Whenever we talk to clients about their financial goals, the topic of having enough income after retirement is always part of the conversation. That said, how much money you contribute to your retirement plan now can make all the difference when that time comes.
When feasible, we often recommend that our clients max out their company retirement plan to take full advantage of contributions that are tax-deductible and tax-deferred. Putting away anything less than the maximum could result in giving up a significant tax break.
If you are not already maxing out, there are significant reasons for adding more to your retirement account. For one, the power of compounding will be on your side. Compound interest can often appear to work miracles with your money over time. Obviously, the more you have in principal, the faster the interest grows.
For example, consider an initial investment of $10,000. On a reasonable annual return of 8%, in 20 years that same $10,000 will be worth more than $46,000. Imagine if you were to continually add to this account, even incrementally, on a systematic basis how much your nest egg will grow. While rates of return are bound to fluctuate, the most important point is that the more you contribute today, the longer your money has to grow and the more you will have at retirement thanks to compounding.
Before you decide to max out your plan, you’ll need to know the current limits. The maximum you can contribute to a 401(k) or 403(b) is $18,000 in 2017. It’s $24,000 if you are over 50 thanks to the catch-up contribution limit of $6,000. In addition, SIMPLE IRAs and SIMPLE 401(k)s that may be offered have a maximum deferral of $12,500 in 2017 with a $3,000 catch-up contribution.
It may not be easy to just start contributing the maximum deferral amount immediately. If it isn’t possible right away, you can build up by making incremental increases until you reach the maximum. If you are like me and forget everything, taking advantage of the annual automatic percentage increase within your company retirement plan is something to consider. Enrolling in this option will automatically increase your deferral rate by a percent each year until you hit the maximum. Another great time to increase deferrals (if not already maxing out) is when you receive a raise. Getting a 3% raise and increasing your deferral by a percent still leaves you ahead.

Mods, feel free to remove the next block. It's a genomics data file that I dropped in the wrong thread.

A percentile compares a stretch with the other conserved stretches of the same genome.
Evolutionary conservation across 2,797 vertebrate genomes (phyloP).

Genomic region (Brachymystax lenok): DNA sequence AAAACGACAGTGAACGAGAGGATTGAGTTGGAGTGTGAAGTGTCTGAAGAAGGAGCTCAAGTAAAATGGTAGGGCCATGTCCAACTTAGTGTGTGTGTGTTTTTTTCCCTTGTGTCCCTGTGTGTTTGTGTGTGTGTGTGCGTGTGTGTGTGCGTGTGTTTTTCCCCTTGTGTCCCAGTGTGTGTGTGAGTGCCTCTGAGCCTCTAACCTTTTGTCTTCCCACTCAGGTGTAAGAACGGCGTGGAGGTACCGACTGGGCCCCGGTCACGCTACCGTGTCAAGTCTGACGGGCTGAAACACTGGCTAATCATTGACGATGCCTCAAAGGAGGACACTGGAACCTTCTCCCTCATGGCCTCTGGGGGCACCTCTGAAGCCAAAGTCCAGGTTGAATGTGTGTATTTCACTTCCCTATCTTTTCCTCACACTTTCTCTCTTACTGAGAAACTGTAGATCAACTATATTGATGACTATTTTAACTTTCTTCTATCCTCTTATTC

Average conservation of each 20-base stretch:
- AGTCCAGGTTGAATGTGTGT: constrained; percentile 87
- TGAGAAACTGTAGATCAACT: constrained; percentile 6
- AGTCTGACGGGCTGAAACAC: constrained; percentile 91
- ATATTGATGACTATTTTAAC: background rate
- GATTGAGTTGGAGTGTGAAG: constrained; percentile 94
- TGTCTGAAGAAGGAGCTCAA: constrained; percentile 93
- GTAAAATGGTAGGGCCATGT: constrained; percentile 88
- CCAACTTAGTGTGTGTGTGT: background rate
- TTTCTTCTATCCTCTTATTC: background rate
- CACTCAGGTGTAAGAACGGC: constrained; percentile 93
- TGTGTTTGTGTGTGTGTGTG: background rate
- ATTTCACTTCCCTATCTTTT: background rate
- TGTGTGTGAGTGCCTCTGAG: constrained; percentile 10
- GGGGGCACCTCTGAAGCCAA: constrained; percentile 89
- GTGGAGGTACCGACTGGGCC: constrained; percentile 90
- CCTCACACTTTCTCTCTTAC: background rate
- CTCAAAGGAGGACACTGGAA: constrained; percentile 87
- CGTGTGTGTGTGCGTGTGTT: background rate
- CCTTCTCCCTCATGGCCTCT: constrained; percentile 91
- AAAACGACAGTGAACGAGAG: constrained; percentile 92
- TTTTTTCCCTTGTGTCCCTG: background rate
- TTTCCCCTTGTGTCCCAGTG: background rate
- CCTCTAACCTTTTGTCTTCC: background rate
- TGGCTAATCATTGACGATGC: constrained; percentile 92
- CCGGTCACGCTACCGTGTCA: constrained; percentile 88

But don’t forget, if your employer offers a match – this is essentially free money toward building your retirement nest egg – so anything you can do to get the maximum match will be another great benefit.
Back to the tax benefits of maxing out your retirement plan. Pre-tax contributions allow you to defer paying income tax on your savings when you are in your prime earning years – and most likely in a higher tax bracket. When you withdraw these funds in retirement, you will likely be receiving a lower amount of income and hence have the benefit of a lower tax rate.
If you are young, you will have decades before retirement and time appears to be on your side. However, it is in your best interest to contribute as much as you are able to now. Time passes quickly and you’ll be glad you did when the time comes for tapping into those funds.
If you are closer to retirement, you are hopefully in a good place with your retirement planning. Should you have any concerns about retiring or want to get a plan together, feel free to reach out and we will get you started.
Steve Kohler is Managing Director of DBR Advisory Services at D. B. Root & Company, a Pittsburgh-based wealth management firm. If you would like to contact Steve please e-mail him at email@example.com or call 412-227-2800. Read bio…
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